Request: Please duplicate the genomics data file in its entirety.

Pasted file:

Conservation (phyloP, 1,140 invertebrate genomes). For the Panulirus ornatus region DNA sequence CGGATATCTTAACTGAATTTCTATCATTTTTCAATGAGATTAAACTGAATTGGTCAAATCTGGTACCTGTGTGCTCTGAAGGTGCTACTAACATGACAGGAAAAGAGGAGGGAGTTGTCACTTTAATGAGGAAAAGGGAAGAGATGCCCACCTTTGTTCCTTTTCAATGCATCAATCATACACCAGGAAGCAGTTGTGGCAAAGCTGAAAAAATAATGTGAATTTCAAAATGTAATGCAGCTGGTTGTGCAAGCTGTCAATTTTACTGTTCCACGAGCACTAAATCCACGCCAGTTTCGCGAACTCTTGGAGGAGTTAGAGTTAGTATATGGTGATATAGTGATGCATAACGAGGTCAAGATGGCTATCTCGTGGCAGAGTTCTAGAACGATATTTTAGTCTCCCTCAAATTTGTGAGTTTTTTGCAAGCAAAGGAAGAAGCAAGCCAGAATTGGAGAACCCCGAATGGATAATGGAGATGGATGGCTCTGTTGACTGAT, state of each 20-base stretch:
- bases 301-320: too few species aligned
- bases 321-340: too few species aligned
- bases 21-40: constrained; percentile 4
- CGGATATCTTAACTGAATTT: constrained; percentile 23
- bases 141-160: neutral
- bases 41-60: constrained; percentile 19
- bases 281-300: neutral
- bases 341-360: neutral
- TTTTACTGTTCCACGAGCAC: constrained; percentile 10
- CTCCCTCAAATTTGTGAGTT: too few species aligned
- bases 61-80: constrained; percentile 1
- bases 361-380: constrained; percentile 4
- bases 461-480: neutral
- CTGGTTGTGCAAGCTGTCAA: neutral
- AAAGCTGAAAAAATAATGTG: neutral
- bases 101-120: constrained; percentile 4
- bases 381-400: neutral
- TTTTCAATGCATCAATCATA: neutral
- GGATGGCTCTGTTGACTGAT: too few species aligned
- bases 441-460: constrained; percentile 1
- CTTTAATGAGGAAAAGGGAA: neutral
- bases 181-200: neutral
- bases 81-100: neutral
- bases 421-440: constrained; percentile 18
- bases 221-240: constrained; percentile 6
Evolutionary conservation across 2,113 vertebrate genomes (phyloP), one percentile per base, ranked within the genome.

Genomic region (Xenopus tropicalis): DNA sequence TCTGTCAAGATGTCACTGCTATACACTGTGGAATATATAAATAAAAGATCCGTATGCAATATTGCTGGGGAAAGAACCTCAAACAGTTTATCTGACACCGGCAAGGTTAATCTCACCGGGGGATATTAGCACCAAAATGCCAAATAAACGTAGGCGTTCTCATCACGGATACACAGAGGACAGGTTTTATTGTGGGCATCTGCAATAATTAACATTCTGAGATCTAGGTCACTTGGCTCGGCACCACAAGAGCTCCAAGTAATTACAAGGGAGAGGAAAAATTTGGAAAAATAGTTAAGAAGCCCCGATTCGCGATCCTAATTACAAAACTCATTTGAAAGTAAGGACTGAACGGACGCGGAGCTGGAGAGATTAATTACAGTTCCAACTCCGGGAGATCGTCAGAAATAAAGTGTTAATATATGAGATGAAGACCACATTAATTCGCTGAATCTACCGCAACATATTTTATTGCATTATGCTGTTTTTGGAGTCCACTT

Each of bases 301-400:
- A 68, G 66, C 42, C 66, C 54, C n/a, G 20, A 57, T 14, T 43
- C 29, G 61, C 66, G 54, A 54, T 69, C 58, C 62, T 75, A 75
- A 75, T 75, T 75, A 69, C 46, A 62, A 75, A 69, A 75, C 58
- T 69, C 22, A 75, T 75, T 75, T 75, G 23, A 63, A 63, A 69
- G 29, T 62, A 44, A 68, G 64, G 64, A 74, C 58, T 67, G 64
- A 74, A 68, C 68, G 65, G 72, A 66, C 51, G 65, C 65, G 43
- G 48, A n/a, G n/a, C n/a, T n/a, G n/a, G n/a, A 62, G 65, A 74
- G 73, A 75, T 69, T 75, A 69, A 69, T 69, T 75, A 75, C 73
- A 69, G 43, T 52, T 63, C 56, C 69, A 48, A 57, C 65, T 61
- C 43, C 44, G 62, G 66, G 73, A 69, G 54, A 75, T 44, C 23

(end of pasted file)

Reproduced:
Conservation (phyloP, 1,140 invertebrate genomes). For the Panulirus ornatus region DNA sequence CGGATATCTTAACTGAATTTCTATCATTTTTCAATGAGATTAAACTGAATTGGTCAAATCTGGTACCTGTGTGCTCTGAAGGTGCTACTAACATGACAGGAAAAGAGGAGGGAGTTGTCACTTTAATGAGGAAAAGGGAAGAGATGCCCACCTTTGTTCCTTTTCAATGCATCAATCATACACCAGGAAGCAGTTGTGGCAAAGCTGAAAAAATAATGTGAATTTCAAAATGTAATGCAGCTGGTTGTGCAAGCTGTCAATTTTACTGTTCCACGAGCACTAAATCCACGCCAGTTTCGCGAACTCTTGGAGGAGTTAGAGTTAGTATATGGTGATATAGTGATGCATAACGAGGTCAAGATGGCTATCTCGTGGCAGAGTTCTAGAACGATATTTTAGTCTCCCTCAAATTTGTGAGTTTTTTGCAAGCAAAGGAAGAAGCAAGCCAGAATTGGAGAACCCCGAATGGATAATGGAGATGGATGGCTCTGTTGACTGAT, state of each 20-base stretch:
- bases 301-320: too few species aligned
- bases 321-340: too few species aligned
- bases 21-40: constrained; percentile 4
- CGGATATCTTAACTGAATTT: constrained; percentile 23
- bases 141-160: neutral
- bases 41-60: constrained; percentile 19
- bases 281-300: neutral
- bases 341-360: neutral
- TTTTACTGTTCCACGAGCAC: constrained; percentile 10
- CTCCCTCAAATTTGTGAGTT: too few species aligned
- bases 61-80: constrained; percentile 1
- bases 361-380: constrained; percentile 4
- bases 461-480: neutral
- CTGGTTGTGCAAGCTGTCAA: neutral
- AAAGCTGAAAAAATAATGTG: neutral
- bases 101-120: constrained; percentile 4
- bases 381-400: neutral
- TTTTCAATGCATCAATCATA: neutral
- GGATGGCTCTGTTGACTGAT: too few species aligned
- bases 441-460: constrained; percentile 1
- CTTTAATGAGGAAAAGGGAA: neutral
- bases 181-200: neutral
- bases 81-100: neutral
- bases 421-440: constrained; percentile 18
- bases 221-240: constrained; percentile 6
Evolutionary conservation across 2,113 vertebrate genomes (phyloP), one percentile per base, ranked within the genome.

Genomic region (Xenopus tropicalis): DNA sequence TCTGTCAAGATGTCACTGCTATACACTGTGGAATATATAAATAAAAGATCCGTATGCAATATTGCTGGGGAAAGAACCTCAAACAGTTTATCTGACACCGGCAAGGTTAATCTCACCGGGGGATATTAGCACCAAAATGCCAAATAAACGTAGGCGTTCTCATCACGGATACACAGAGGACAGGTTTTATTGTGGGCATCTGCAATAATTAACATTCTGAGATCTAGGTCACTTGGCTCGGCACCACAAGAGCTCCAAGTAATTACAAGGGAGAGGAAAAATTTGGAAAAATAGTTAAGAAGCCCCGATTCGCGATCCTAATTACAAAACTCATTTGAAAGTAAGGACTGAACGGACGCGGAGCTGGAGAGATTAATTACAGTTCCAACTCCGGGAGATCGTCAGAAATAAAGTGTTAATATATGAGATGAAGACCACATTAATTCGCTGAATCTACCGCAACATATTTTATTGCATTATGCTGTTTTTGGAGTCCACTT

Each of bases 301-400:
- A 68, G 66, C 42, C 66, C 54, C n/a, G 20, A 57, T 14, T 43
- C 29, G 61, C 66, G 54, A 54, T 69, C 58, C 62, T 75, A 75
- A 75, T 75, T 75, A 69, C 46, A 62, A 75, A 69, A 75, C 58
- T 69, C 22, A 75, T 75, T 75, T 75, G 23, A 63, A 63, A 69
- G 29, T 62, A 44, A 68, G 64, G 64, A 74, C 58, T 67, G 64
- A 74, A 68, C 68, G 65, G 72, A 66, C 51, G 65, C 65, G 43
- G 48, A n/a, G n/a, C n/a, T n/a, G n/a, G n/a, A 62, G 65, A 74
- G 73, A 75, T 69, T 75, A 69, A 69, T 69, T 75, A 75, C 73
- A 69, G 43, T 52, T 63, C 56, C 69, A 48, A 57, C 65, T 61
- C 43, C 44, G 62, G 66, G 73, A 69, G 54, A 75, T 44, C 23